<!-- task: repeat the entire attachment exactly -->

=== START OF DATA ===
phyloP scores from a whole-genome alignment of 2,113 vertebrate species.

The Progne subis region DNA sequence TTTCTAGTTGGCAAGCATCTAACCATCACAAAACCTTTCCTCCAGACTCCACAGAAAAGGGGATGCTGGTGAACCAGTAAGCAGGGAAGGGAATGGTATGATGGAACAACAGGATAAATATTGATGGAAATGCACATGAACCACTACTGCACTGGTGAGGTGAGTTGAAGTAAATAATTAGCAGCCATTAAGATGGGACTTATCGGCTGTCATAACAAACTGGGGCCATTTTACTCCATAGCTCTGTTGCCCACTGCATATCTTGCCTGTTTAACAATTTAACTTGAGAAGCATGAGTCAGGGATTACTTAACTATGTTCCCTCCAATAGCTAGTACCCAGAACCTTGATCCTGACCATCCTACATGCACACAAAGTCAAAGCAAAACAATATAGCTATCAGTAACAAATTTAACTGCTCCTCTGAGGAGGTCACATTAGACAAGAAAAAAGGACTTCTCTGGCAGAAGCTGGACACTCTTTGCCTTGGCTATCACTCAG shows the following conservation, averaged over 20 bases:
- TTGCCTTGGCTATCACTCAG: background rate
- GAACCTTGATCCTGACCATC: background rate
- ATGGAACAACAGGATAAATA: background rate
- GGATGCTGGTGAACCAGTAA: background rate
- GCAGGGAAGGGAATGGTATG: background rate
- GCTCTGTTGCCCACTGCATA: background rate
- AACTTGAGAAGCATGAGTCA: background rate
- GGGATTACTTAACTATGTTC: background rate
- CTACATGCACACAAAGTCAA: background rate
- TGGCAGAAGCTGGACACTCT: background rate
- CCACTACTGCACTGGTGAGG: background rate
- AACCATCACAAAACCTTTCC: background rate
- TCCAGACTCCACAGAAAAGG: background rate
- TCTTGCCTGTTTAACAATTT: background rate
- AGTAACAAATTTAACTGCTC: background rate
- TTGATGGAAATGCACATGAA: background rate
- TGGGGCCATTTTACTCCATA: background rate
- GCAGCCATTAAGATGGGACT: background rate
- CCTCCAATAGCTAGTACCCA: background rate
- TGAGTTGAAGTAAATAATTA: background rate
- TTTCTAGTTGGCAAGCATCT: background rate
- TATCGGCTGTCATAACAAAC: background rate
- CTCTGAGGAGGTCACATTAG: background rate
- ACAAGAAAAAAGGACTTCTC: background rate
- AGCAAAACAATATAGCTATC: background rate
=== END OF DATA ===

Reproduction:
phyloP scores from a whole-genome alignment of 2,113 vertebrate species.

The Progne subis region DNA sequence TTTCTAGTTGGCAAGCATCTAACCATCACAAAACCTTTCCTCCAGACTCCACAGAAAAGGGGATGCTGGTGAACCAGTAAGCAGGGAAGGGAATGGTATGATGGAACAACAGGATAAATATTGATGGAAATGCACATGAACCACTACTGCACTGGTGAGGTGAGTTGAAGTAAATAATTAGCAGCCATTAAGATGGGACTTATCGGCTGTCATAACAAACTGGGGCCATTTTACTCCATAGCTCTGTTGCCCACTGCATATCTTGCCTGTTTAACAATTTAACTTGAGAAGCATGAGTCAGGGATTACTTAACTATGTTCCCTCCAATAGCTAGTACCCAGAACCTTGATCCTGACCATCCTACATGCACACAAAGTCAAAGCAAAACAATATAGCTATCAGTAACAAATTTAACTGCTCCTCTGAGGAGGTCACATTAGACAAGAAAAAAGGACTTCTCTGGCAGAAGCTGGACACTCTTTGCCTTGGCTATCACTCAG shows the following conservation, averaged over 20 bases:
- TTGCCTTGGCTATCACTCAG: background rate
- GAACCTTGATCCTGACCATC: background rate
- ATGGAACAACAGGATAAATA: background rate
- GGATGCTGGTGAACCAGTAA: background rate
- GCAGGGAAGGGAATGGTATG: background rate
- GCTCTGTTGCCCACTGCATA: background rate
- AACTTGAGAAGCATGAGTCA: background rate
- GGGATTACTTAACTATGTTC: background rate
- CTACATGCACACAAAGTCAA: background rate
- TGGCAGAAGCTGGACACTCT: background rate
- CCACTACTGCACTGGTGAGG: background rate
- AACCATCACAAAACCTTTCC: background rate
- TCCAGACTCCACAGAAAAGG: background rate
- TCTTGCCTGTTTAACAATTT: background rate
- AGTAACAAATTTAACTGCTC: background rate
- TTGATGGAAATGCACATGAA: background rate
- TGGGGCCATTTTACTCCATA: background rate
- GCAGCCATTAAGATGGGACT: background rate
- CCTCCAATAGCTAGTACCCA: background rate
- TGAGTTGAAGTAAATAATTA: background rate
- TTTCTAGTTGGCAAGCATCT: background rate
- TATCGGCTGTCATAACAAAC: background rate
- CTCTGAGGAGGTCACATTAG: background rate
- ACAAGAAAAAAGGACTTCTC: background rate
- AGCAAAACAATATAGCTATC: background rate